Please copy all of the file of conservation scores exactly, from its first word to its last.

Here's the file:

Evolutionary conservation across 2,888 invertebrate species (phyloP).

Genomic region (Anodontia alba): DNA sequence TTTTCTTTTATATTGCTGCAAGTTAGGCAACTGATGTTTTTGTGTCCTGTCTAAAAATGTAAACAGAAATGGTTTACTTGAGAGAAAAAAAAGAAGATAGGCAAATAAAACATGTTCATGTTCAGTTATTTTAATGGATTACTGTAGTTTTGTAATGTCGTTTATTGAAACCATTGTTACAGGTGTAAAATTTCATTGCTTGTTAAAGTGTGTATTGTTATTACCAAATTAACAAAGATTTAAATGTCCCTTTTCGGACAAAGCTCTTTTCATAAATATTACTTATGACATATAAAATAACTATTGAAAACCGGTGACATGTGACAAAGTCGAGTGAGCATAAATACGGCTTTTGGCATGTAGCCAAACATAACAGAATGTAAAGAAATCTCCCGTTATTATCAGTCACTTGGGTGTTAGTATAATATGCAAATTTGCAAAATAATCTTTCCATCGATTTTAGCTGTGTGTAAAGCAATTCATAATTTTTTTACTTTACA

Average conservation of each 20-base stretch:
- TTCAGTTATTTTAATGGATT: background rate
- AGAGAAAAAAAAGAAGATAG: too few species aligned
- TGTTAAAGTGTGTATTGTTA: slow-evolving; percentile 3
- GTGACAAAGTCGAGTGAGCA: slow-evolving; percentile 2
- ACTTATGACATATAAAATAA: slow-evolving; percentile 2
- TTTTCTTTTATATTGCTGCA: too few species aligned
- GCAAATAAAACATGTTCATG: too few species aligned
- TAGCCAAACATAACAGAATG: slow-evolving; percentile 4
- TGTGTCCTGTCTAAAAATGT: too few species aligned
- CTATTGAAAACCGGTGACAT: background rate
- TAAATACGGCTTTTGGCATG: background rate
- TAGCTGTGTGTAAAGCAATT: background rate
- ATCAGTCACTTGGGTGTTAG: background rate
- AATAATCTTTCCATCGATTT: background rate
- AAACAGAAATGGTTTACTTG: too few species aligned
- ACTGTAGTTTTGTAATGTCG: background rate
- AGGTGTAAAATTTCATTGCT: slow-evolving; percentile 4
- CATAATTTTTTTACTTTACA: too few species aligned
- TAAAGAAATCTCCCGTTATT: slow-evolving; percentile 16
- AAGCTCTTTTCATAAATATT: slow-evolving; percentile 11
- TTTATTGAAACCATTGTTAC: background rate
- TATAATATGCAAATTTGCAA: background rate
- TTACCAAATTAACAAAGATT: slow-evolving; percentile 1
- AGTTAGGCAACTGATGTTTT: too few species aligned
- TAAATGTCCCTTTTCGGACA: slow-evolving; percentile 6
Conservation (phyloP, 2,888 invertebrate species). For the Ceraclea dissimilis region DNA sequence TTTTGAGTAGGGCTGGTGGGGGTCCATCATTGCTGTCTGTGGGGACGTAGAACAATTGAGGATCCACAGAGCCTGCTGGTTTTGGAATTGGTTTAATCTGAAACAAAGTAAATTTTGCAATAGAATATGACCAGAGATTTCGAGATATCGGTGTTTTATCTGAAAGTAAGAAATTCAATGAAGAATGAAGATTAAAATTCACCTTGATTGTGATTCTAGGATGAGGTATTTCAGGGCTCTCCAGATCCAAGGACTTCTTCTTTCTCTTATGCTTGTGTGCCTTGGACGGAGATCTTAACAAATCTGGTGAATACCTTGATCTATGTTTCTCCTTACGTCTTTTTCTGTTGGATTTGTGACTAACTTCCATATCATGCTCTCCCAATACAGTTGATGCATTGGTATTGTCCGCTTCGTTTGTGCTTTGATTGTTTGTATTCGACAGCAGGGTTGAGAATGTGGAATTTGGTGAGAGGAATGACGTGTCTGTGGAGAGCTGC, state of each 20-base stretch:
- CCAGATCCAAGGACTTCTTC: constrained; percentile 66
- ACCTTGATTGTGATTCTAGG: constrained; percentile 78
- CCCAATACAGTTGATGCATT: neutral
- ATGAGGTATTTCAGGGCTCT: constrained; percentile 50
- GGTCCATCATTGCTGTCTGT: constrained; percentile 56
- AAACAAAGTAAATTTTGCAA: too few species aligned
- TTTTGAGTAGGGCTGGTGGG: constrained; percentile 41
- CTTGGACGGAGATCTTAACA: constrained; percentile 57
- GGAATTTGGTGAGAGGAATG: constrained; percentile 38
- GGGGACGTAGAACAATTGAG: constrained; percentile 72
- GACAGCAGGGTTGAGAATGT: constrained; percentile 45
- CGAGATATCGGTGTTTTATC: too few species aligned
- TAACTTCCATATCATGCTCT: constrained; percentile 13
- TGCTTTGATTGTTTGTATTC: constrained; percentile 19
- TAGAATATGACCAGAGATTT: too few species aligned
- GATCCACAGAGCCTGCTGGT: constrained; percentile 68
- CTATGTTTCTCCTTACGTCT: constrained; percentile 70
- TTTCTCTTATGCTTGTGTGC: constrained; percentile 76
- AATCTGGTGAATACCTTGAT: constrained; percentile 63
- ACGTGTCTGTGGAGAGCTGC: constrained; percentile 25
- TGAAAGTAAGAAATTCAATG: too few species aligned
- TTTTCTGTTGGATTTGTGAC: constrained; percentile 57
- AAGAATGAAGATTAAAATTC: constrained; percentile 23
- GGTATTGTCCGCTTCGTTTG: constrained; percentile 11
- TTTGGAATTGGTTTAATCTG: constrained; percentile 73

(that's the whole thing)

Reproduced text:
Evolutionary conservation across 2,888 invertebrate species (phyloP).

Genomic region (Anodontia alba): DNA sequence TTTTCTTTTATATTGCTGCAAGTTAGGCAACTGATGTTTTTGTGTCCTGTCTAAAAATGTAAACAGAAATGGTTTACTTGAGAGAAAAAAAAGAAGATAGGCAAATAAAACATGTTCATGTTCAGTTATTTTAATGGATTACTGTAGTTTTGTAATGTCGTTTATTGAAACCATTGTTACAGGTGTAAAATTTCATTGCTTGTTAAAGTGTGTATTGTTATTACCAAATTAACAAAGATTTAAATGTCCCTTTTCGGACAAAGCTCTTTTCATAAATATTACTTATGACATATAAAATAACTATTGAAAACCGGTGACATGTGACAAAGTCGAGTGAGCATAAATACGGCTTTTGGCATGTAGCCAAACATAACAGAATGTAAAGAAATCTCCCGTTATTATCAGTCACTTGGGTGTTAGTATAATATGCAAATTTGCAAAATAATCTTTCCATCGATTTTAGCTGTGTGTAAAGCAATTCATAATTTTTTTACTTTACA

Average conservation of each 20-base stretch:
- TTCAGTTATTTTAATGGATT: background rate
- AGAGAAAAAAAAGAAGATAG: too few species aligned
- TGTTAAAGTGTGTATTGTTA: slow-evolving; percentile 3
- GTGACAAAGTCGAGTGAGCA: slow-evolving; percentile 2
- ACTTATGACATATAAAATAA: slow-evolving; percentile 2
- TTTTCTTTTATATTGCTGCA: too few species aligned
- GCAAATAAAACATGTTCATG: too few species aligned
- TAGCCAAACATAACAGAATG: slow-evolving; percentile 4
- TGTGTCCTGTCTAAAAATGT: too few species aligned
- CTATTGAAAACCGGTGACAT: background rate
- TAAATACGGCTTTTGGCATG: background rate
- TAGCTGTGTGTAAAGCAATT: background rate
- ATCAGTCACTTGGGTGTTAG: background rate
- AATAATCTTTCCATCGATTT: background rate
- AAACAGAAATGGTTTACTTG: too few species aligned
- ACTGTAGTTTTGTAATGTCG: background rate
- AGGTGTAAAATTTCATTGCT: slow-evolving; percentile 4
- CATAATTTTTTTACTTTACA: too few species aligned
- TAAAGAAATCTCCCGTTATT: slow-evolving; percentile 16
- AAGCTCTTTTCATAAATATT: slow-evolving; percentile 11
- TTTATTGAAACCATTGTTAC: background rate
- TATAATATGCAAATTTGCAA: background rate
- TTACCAAATTAACAAAGATT: slow-evolving; percentile 1
- AGTTAGGCAACTGATGTTTT: too few species aligned
- TAAATGTCCCTTTTCGGACA: slow-evolving; percentile 6
Conservation (phyloP, 2,888 invertebrate species). For the Ceraclea dissimilis region DNA sequence TTTTGAGTAGGGCTGGTGGGGGTCCATCATTGCTGTCTGTGGGGACGTAGAACAATTGAGGATCCACAGAGCCTGCTGGTTTTGGAATTGGTTTAATCTGAAACAAAGTAAATTTTGCAATAGAATATGACCAGAGATTTCGAGATATCGGTGTTTTATCTGAAAGTAAGAAATTCAATGAAGAATGAAGATTAAAATTCACCTTGATTGTGATTCTAGGATGAGGTATTTCAGGGCTCTCCAGATCCAAGGACTTCTTCTTTCTCTTATGCTTGTGTGCCTTGGACGGAGATCTTAACAAATCTGGTGAATACCTTGATCTATGTTTCTCCTTACGTCTTTTTCTGTTGGATTTGTGACTAACTTCCATATCATGCTCTCCCAATACAGTTGATGCATTGGTATTGTCCGCTTCGTTTGTGCTTTGATTGTTTGTATTCGACAGCAGGGTTGAGAATGTGGAATTTGGTGAGAGGAATGACGTGTCTGTGGAGAGCTGC, state of each 20-base stretch:
- CCAGATCCAAGGACTTCTTC: constrained; percentile 66
- ACCTTGATTGTGATTCTAGG: constrained; percentile 78
- CCCAATACAGTTGATGCATT: neutral
- ATGAGGTATTTCAGGGCTCT: constrained; percentile 50
- GGTCCATCATTGCTGTCTGT: constrained; percentile 56
- AAACAAAGTAAATTTTGCAA: too few species aligned
- TTTTGAGTAGGGCTGGTGGG: constrained; percentile 41
- CTTGGACGGAGATCTTAACA: constrained; percentile 57
- GGAATTTGGTGAGAGGAATG: constrained; percentile 38
- GGGGACGTAGAACAATTGAG: constrained; percentile 72
- GACAGCAGGGTTGAGAATGT: constrained; percentile 45
- CGAGATATCGGTGTTTTATC: too few species aligned
- TAACTTCCATATCATGCTCT: constrained; percentile 13
- TGCTTTGATTGTTTGTATTC: constrained; percentile 19
- TAGAATATGACCAGAGATTT: too few species aligned
- GATCCACAGAGCCTGCTGGT: constrained; percentile 68
- CTATGTTTCTCCTTACGTCT: constrained; percentile 70
- TTTCTCTTATGCTTGTGTGC: constrained; percentile 76
- AATCTGGTGAATACCTTGAT: constrained; percentile 63
- ACGTGTCTGTGGAGAGCTGC: constrained; percentile 25
- TGAAAGTAAGAAATTCAATG: too few species aligned
- TTTTCTGTTGGATTTGTGAC: constrained; percentile 57
- AAGAATGAAGATTAAAATTC: constrained; percentile 23
- GGTATTGTCCGCTTCGTTTG: constrained; percentile 11
- TTTGGAATTGGTTTAATCTG: constrained; percentile 73